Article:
Enhanced Radar May Explain Recent Shot-Down Flying Objects, U.S. Officials Suggest


Enhanced radar detection might explain what seems like a sudden increase in foreign objects over American airspace, according to some U.S. officials during a briefing for reporters on Sunday.

Key Facts

American airspace is under increased scrutiny following the week-long incursion of a Chinese surveillance balloon in American airspace two weeks ago, confirmed Assistant Secretary of Defense for Homeland Defense and Hemispheric Affairs Melissa Dalton and NORAD Commander, Gen. Glen VanHerck, during a briefing with reporters.

The three unknown objects shot down over Alaska, Canada and Lake Huron weren’t hostile, says VanHerck, but were in close proximity to military sites and posed a danger to civilian air travel.

There’s no definitive evidence showing these objects were collecting foreign intelligence, the White House announced Tuesday.

The objects were too small to shoot with guns and too elusive to target with radar-guided missiles, according to VanHerck, so they were shot down AIM9x–heat seeking–missiles that detected infrared differences between the objects and the air around them.

All three objects were reportedly small and traveling at wind-speed, making them difficult to track on radar.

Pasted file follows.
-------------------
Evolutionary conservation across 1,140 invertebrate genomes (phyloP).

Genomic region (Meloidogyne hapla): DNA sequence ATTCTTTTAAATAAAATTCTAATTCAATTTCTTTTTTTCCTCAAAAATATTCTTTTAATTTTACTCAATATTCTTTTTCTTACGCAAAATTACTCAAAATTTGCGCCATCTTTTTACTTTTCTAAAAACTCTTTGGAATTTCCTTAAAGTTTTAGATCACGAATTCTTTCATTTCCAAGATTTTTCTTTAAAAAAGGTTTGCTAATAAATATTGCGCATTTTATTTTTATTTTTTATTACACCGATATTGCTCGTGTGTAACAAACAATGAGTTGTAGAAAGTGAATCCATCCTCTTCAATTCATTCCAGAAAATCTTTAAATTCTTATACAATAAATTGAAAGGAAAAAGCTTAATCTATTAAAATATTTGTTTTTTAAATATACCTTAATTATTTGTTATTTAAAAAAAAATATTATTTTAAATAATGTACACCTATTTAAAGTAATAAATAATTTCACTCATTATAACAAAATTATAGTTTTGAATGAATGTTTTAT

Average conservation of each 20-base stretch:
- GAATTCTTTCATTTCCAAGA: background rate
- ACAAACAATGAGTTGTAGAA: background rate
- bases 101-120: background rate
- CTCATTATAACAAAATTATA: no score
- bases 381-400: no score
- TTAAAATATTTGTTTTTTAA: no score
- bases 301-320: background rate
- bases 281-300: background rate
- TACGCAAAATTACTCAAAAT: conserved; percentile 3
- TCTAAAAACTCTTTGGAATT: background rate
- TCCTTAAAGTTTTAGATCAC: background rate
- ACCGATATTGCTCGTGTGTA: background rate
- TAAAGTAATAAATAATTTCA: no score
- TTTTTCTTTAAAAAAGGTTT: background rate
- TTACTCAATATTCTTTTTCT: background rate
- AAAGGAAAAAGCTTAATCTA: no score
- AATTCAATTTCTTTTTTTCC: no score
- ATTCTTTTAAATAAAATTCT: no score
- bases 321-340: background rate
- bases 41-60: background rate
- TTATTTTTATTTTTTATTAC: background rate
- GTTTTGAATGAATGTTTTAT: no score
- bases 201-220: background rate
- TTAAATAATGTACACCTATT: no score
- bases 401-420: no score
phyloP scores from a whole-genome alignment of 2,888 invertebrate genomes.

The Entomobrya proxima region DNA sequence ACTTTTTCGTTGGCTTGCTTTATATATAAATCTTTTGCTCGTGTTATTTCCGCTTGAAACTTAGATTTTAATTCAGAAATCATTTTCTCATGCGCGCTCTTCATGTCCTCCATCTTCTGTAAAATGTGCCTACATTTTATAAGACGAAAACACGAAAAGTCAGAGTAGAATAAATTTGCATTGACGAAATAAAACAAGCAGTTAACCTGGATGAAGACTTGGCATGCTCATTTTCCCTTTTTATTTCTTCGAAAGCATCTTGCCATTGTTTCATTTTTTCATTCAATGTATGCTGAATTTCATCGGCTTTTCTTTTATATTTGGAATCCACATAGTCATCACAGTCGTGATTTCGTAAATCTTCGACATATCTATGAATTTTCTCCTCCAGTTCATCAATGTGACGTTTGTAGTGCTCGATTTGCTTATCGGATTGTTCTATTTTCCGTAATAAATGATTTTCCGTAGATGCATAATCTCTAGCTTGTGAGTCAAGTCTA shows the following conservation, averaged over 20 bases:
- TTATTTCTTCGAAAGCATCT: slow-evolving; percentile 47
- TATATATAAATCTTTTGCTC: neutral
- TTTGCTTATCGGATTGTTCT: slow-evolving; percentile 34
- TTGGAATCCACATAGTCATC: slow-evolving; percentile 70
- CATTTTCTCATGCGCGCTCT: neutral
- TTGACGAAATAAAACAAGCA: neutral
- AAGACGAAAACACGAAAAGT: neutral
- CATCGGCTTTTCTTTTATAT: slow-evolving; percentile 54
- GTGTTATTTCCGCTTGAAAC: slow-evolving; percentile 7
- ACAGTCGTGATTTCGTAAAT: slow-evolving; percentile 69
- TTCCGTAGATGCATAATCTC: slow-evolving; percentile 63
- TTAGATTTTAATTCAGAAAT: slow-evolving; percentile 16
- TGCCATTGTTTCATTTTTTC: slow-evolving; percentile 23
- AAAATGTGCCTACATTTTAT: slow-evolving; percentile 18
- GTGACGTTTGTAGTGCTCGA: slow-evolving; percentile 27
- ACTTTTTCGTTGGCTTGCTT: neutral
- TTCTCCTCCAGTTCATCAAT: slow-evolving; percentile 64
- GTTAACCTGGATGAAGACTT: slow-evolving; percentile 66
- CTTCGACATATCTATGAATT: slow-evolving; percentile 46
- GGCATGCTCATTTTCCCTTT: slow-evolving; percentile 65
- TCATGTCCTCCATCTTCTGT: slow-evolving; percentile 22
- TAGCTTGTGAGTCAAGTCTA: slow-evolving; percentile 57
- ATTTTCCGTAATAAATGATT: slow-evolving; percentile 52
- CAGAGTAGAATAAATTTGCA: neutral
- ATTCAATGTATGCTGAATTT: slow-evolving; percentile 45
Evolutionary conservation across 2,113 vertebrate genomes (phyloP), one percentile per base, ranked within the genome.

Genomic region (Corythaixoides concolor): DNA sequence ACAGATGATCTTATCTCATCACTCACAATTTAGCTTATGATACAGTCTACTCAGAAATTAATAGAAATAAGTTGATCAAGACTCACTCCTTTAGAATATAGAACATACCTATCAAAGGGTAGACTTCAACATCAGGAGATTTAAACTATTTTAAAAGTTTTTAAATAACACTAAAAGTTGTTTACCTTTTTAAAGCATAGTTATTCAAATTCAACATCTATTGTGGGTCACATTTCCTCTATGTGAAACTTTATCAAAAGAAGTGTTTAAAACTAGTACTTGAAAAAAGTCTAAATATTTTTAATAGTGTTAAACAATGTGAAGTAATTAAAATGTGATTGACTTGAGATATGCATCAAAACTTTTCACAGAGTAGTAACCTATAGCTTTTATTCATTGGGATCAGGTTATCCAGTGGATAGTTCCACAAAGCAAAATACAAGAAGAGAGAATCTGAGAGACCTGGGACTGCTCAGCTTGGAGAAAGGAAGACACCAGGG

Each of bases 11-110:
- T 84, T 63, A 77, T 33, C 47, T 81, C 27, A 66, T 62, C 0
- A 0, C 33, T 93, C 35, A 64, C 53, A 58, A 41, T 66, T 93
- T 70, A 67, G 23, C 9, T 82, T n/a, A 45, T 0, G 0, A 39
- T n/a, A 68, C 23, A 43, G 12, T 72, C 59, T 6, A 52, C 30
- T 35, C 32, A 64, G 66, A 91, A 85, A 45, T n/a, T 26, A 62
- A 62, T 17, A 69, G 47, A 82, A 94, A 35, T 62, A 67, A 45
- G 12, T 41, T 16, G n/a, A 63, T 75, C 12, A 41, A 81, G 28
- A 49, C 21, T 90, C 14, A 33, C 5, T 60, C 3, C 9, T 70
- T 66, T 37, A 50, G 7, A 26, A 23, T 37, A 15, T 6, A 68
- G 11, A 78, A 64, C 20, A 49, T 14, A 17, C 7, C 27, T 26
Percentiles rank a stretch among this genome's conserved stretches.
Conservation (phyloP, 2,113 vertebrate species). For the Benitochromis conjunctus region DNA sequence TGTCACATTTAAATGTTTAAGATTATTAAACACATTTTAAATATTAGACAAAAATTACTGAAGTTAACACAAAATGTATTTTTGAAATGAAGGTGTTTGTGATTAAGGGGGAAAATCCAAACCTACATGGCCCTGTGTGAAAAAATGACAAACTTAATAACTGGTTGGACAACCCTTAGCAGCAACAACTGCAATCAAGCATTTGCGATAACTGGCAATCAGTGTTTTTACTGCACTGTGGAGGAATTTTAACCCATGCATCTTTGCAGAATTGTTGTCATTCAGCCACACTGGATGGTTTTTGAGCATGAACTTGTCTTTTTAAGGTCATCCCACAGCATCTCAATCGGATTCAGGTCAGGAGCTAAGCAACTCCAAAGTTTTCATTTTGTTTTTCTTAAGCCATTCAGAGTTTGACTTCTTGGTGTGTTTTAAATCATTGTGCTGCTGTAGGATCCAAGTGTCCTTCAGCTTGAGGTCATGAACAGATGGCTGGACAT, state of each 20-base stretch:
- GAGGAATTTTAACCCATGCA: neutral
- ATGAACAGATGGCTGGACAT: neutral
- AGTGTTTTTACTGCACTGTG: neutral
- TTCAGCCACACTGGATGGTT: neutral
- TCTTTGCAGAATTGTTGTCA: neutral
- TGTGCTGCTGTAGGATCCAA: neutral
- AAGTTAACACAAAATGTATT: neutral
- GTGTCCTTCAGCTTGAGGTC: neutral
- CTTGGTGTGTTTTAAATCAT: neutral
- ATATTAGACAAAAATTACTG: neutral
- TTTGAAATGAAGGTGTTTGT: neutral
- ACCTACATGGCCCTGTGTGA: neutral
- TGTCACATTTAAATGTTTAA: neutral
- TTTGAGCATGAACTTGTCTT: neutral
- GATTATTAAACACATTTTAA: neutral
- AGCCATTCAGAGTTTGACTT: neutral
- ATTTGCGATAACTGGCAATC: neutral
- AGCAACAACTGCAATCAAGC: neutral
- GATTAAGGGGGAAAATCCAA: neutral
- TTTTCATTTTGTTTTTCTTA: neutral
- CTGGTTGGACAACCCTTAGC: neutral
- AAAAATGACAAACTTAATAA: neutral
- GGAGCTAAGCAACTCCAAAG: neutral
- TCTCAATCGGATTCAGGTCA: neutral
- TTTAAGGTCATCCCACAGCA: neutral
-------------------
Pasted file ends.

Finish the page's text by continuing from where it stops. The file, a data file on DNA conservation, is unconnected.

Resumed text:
Key Background

Before the three objects were shot down this weekend, a Chinese surveillance balloon spent three days over the continental United States before being shot down off the South Carolina coast on February 4. There’s no initial evidence linking the three most recent objects to the Chinese balloon or balloon surveillance program, the White House announced Tuesday.

Key Background

NORAD radars filter information by speed and altitude, explained VanHerck. The speed parameters and altitude parameters have been widened to include objects like the Chinese spy balloon, which might travel at slower speeds and lower altitudes than traditional foreign objects. It’s possible, says Dalton—though she would not confirm definitively—that the seemingly sharp increase of unknown objects in U.S. airspace is partly due to increased radar sensitivity. It’s also possible, Dalton continues, that the objects are domestic or private research instruments with no nefarious purpose.

What To Watch For

When asked if the U.S. would adjust its policies on unknown objects and foreign aircraft, Dalton said U.S. officials are taking each unknown object on a case by case basis but that the public would be informed if any permanent changes are made.

Further Reading

Everything We Know About The Chinese Balloon–And 3 Other Objects–Shot Down By The U.S. (Forbes)

White House: No indication objects were part of China spy program (The Hill)

Further Viewing

NORAD commander talks about unidentified object shot down over Lake Huron (Fox 32 Chicago)

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